Did you know that traveling can contribute to the development of Deep Vein Thrombosis (DVT)? Whether the mode of travel is airplane, train, or car, it’s the relative immobility that puts us at risk of developing blood clots in the legs. There are a few simple strategies you can implement to help keep your legs moving and your blood flowing and hopefully help reduce your risk of DVT.
- Walk often – The more frequently you move and walk the better your legs will feel. This is because activating your calf muscle pump will propel venous blood out of your lower legs and back toward your heart, which is the direction it should be heading. This can be as simple as walking up the aisle in an airplane, taking a short walk at a rest stop if you’re driving, or walking in the airport terminal before flights, in between flights, and afterward. It doesn’t have to be an extended on foot journey, even walking for a few minutes will clearly help get venous blood moving in the right direction.
- Pedal pushes – We’ve all been stuck in the window seat of a cramped airplane when you just feel like you can’t get up and move around. The next best thing to actually getting up and walking is to pump your feet while you’re sitting. Just extend your legs to slightly more than 90 degrees and raise your toes while keeping your heels planted. It should feel like the same motion as braking in your car. Do these for 60 seconds and you’ll be using your calf muscle to move venous blood out of your ankles and back toward your heart. If you’re on a long journey, try to do this every ten minutes or so.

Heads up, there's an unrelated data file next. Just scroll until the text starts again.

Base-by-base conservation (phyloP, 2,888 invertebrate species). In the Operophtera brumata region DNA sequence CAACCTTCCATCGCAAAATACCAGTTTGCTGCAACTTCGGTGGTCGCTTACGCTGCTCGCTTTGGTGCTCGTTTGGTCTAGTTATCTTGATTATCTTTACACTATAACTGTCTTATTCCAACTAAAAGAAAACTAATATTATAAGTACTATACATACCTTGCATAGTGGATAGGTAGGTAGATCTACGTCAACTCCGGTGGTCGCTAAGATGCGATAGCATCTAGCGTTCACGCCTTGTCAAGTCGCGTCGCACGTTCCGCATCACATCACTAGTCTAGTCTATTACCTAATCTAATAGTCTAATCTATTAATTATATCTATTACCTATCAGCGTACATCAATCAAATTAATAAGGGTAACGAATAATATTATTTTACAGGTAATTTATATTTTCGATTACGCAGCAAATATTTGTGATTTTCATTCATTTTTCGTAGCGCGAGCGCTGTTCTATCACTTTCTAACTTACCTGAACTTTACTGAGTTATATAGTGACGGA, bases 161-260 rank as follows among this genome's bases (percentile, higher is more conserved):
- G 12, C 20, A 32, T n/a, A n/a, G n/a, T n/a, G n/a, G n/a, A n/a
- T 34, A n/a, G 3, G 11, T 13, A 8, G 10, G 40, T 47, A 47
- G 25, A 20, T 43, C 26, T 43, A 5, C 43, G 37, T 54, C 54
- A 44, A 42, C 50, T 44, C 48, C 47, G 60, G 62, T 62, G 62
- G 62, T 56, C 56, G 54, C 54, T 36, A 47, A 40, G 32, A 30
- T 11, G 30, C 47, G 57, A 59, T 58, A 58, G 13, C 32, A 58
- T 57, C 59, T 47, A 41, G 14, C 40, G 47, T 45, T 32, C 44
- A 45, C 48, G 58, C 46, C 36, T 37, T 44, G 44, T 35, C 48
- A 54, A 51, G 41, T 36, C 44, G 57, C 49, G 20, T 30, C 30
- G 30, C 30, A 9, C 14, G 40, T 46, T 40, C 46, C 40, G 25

- Compression stockings – For long flights and road trips it is advisable to wear graduated compression stockings. This can help prevent and reduce swelling associated with traveling and keep your legs feeling better so you can enjoy your trip. The stockings should be put on the morning of your trip and left on until you go to bed. If you plan on sleeping on your journey sitting up in a car or airplane, definitely keep your stockings on as they will provide gentle pressure to prevent fluid and blood from settling in your ankles and lower legs.
- Hydrate – Make sure and drink plenty of water on your trip and skip the alcoholic offerings. Alcohol will have a net effect of dehydrating you and make you feel sluggish and tired. This means you’ll be fighting some alcohol induced fatigue when you need to get up and start walking or start doing your pedal pushes. When you drink lots of water you’ll be keeping your muscles well hydrated and you’ll have the added bonus of needing to use the restroom which is a great excuse to get out of your seat and take a short walk!
- Wear comfortable clothing – Tight clothing can restrict blood flow and prevent the normal return of venous blood from the lower legs back to the heart in some superficial veins. Wearing comfortable clothing while traveling ensures adequate blood flow through your leg veins and makes it easier to move around and keep walking in the midst of your journey.
If you have more questions about traveling and vein issues, please contact Spartz Vein Clinic at 651-797-6880.